Luxembourg boasts one of the highest standards of living globally, with the world’s highest per capita income of $46,591 per person. However, with one in five citizens living under the threat of poverty and social exclusion, even one of the world’s richest countries cannot escape poverty.
In Luxembourg, most people live comfortably. Since 2009, the employment rate has increased by more than 16 percent but the current unemployment rate is only 5.9 percent – well below the European average of 10.4 percent. Generous social benefits and laws condemning discrimination against women, ethnic minorities and disabled people further improve the overall quality of life in Luxembourg.
Despite these promising conditions, poverty is still an issue in Luxembourg. In 2013, the threshold for the risk of poverty amounted to approximately €1,665. During that year, about 15.9 percent of people living in the country found themselves in that category – of this group, 23.9 percent were children.
An article written by Gornick and Jantti identified Luxembourg as a high income country with disproportionately high child poverty. In the study, they found that children in Luxembourg were 20 percent more likely to be poor than the overall population.
One of the main causes of poverty in Luxembourg is having lived in poverty before. The risk of remaining poor or becoming poor for those who have previously lived in poverty is about 70 percent. On the other hand, those who have had no prior experience with poverty only face a four percent risk of entering poverty. Consequently, 60 percent of the level of state dependence is made up of those who have previously experienced poverty.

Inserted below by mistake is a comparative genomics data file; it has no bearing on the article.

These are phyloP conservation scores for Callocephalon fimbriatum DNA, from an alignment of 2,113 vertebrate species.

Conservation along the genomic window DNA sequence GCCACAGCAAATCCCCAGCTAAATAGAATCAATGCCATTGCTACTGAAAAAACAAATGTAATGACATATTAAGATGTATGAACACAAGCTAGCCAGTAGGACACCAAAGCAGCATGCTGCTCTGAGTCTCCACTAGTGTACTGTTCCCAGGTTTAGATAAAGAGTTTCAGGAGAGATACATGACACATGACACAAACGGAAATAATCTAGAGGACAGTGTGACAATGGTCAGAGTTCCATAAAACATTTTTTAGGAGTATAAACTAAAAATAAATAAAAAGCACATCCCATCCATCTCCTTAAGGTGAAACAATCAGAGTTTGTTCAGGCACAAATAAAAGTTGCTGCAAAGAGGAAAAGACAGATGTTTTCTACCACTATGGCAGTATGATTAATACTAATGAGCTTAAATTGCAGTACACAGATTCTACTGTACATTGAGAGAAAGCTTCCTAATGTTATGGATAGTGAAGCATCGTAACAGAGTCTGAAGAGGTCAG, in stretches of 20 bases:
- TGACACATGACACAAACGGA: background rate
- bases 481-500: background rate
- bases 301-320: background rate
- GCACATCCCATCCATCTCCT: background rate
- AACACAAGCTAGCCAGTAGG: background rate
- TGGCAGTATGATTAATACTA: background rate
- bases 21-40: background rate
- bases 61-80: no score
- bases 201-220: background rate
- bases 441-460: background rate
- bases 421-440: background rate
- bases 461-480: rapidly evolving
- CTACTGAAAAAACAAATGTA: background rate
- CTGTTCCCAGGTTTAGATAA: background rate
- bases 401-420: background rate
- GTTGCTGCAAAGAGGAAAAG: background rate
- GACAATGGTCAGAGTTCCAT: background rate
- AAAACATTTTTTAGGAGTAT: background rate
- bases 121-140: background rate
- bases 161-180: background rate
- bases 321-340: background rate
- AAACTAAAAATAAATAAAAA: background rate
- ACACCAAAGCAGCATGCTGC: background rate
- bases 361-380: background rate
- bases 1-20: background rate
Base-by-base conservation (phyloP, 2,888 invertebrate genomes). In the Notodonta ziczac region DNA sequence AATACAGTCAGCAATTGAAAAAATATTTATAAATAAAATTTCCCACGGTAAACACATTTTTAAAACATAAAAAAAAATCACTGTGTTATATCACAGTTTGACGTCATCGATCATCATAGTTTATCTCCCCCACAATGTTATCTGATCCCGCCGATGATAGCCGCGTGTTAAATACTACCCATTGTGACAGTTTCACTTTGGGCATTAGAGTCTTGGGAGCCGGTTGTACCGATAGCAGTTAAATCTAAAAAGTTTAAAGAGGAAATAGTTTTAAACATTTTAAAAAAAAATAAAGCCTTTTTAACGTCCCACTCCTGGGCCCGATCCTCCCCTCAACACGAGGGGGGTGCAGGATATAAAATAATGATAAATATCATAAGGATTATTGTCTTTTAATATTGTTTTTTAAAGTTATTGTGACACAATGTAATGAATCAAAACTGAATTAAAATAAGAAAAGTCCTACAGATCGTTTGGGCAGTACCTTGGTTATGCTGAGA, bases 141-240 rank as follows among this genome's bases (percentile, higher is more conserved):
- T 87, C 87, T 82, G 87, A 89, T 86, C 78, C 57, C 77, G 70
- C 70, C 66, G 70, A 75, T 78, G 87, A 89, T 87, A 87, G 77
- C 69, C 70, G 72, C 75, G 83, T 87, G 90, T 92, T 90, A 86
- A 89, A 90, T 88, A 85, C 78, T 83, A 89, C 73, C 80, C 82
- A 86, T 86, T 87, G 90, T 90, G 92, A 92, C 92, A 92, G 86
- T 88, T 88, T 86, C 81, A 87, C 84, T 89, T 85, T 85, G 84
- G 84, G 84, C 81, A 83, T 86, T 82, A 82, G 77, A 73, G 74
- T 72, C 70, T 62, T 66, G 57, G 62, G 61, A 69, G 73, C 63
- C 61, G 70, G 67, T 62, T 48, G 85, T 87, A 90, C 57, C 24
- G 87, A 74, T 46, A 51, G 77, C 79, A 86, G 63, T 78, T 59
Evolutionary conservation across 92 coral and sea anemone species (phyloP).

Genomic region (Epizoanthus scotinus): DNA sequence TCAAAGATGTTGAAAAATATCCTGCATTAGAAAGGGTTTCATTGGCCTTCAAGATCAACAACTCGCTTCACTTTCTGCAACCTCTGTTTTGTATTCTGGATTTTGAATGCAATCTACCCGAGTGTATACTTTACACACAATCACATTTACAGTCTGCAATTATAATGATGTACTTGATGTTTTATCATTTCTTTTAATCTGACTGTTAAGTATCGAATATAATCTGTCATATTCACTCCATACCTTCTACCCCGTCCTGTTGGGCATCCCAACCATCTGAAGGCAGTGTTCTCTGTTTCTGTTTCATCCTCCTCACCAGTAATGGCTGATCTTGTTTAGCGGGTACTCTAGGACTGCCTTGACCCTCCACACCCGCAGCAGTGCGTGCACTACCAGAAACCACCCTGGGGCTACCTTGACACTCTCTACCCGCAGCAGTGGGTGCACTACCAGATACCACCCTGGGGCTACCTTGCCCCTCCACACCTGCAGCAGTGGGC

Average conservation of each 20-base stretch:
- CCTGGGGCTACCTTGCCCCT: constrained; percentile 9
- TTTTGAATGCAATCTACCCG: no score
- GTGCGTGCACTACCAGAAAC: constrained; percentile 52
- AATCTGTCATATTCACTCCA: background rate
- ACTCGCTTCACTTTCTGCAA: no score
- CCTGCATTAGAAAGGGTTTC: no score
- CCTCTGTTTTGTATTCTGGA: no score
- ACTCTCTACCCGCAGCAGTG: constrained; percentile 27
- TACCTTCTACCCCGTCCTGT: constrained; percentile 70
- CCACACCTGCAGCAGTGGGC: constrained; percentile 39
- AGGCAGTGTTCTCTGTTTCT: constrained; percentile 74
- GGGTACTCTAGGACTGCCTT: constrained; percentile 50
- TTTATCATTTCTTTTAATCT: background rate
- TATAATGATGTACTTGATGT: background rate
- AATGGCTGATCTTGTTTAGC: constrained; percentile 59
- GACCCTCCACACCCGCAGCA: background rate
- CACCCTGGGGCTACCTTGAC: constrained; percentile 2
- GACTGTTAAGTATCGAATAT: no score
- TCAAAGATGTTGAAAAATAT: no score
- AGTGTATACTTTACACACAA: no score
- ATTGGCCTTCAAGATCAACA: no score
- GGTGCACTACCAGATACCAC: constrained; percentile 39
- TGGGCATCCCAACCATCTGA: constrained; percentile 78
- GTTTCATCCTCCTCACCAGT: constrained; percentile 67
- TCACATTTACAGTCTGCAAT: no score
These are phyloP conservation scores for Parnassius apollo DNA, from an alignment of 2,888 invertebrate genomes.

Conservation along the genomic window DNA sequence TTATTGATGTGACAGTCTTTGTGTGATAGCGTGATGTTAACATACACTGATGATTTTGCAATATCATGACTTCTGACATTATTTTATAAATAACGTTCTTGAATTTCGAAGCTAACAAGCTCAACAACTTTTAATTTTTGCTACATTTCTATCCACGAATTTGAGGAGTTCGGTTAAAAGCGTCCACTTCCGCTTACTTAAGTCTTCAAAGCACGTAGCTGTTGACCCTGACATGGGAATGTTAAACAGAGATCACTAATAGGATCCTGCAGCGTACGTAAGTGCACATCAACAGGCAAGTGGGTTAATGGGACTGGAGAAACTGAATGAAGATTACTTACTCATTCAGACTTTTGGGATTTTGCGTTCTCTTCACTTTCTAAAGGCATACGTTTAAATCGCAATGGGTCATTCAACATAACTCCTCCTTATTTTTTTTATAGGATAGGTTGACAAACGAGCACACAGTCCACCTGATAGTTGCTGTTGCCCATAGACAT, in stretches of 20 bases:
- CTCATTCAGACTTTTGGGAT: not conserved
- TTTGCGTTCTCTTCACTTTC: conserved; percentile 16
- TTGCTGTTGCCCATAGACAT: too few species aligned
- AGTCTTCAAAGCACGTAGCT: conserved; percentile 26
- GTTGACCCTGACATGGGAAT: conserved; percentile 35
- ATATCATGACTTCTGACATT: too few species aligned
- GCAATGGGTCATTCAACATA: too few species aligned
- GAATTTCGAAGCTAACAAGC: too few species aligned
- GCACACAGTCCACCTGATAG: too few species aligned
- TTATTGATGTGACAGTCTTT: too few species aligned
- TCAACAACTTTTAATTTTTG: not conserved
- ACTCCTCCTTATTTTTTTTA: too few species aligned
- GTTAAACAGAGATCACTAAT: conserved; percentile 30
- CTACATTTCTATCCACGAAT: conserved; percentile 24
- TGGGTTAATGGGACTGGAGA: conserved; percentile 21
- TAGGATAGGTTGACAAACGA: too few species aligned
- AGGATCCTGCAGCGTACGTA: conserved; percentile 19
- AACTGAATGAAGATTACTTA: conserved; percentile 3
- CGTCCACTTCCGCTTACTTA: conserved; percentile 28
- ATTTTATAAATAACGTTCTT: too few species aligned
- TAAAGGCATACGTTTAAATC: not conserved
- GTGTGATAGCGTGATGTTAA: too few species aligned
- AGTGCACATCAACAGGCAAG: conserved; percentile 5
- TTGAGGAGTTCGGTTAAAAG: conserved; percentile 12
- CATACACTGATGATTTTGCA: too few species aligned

The Luxembourg Chamber of Employees identified another one of the causes of poverty in Luxembourg. They analyzed the relationship between the risk of poverty and cost of housing and found that nearly one third of tenants faced the risk of poverty. In other European countries, such as France and Germany, this risk is much lower.
One way that the Luxembourg government attempts to fight poverty and social exclusion is through the minimum guaranteed income (MGI). The MGI is given to people or households who fall below a certain threshold and its main goal is to provide sufficient means of existence and opportunities for social and professional inclusion.
Efforts such as the MGI are critical steps to improving poverty in Luxembourg. While many live comfortably and the country is prosperous in several ways, still more must be done to assist those in poverty and to lower the unnaturally high proportion of children in poverty.
– Lauren Mcbride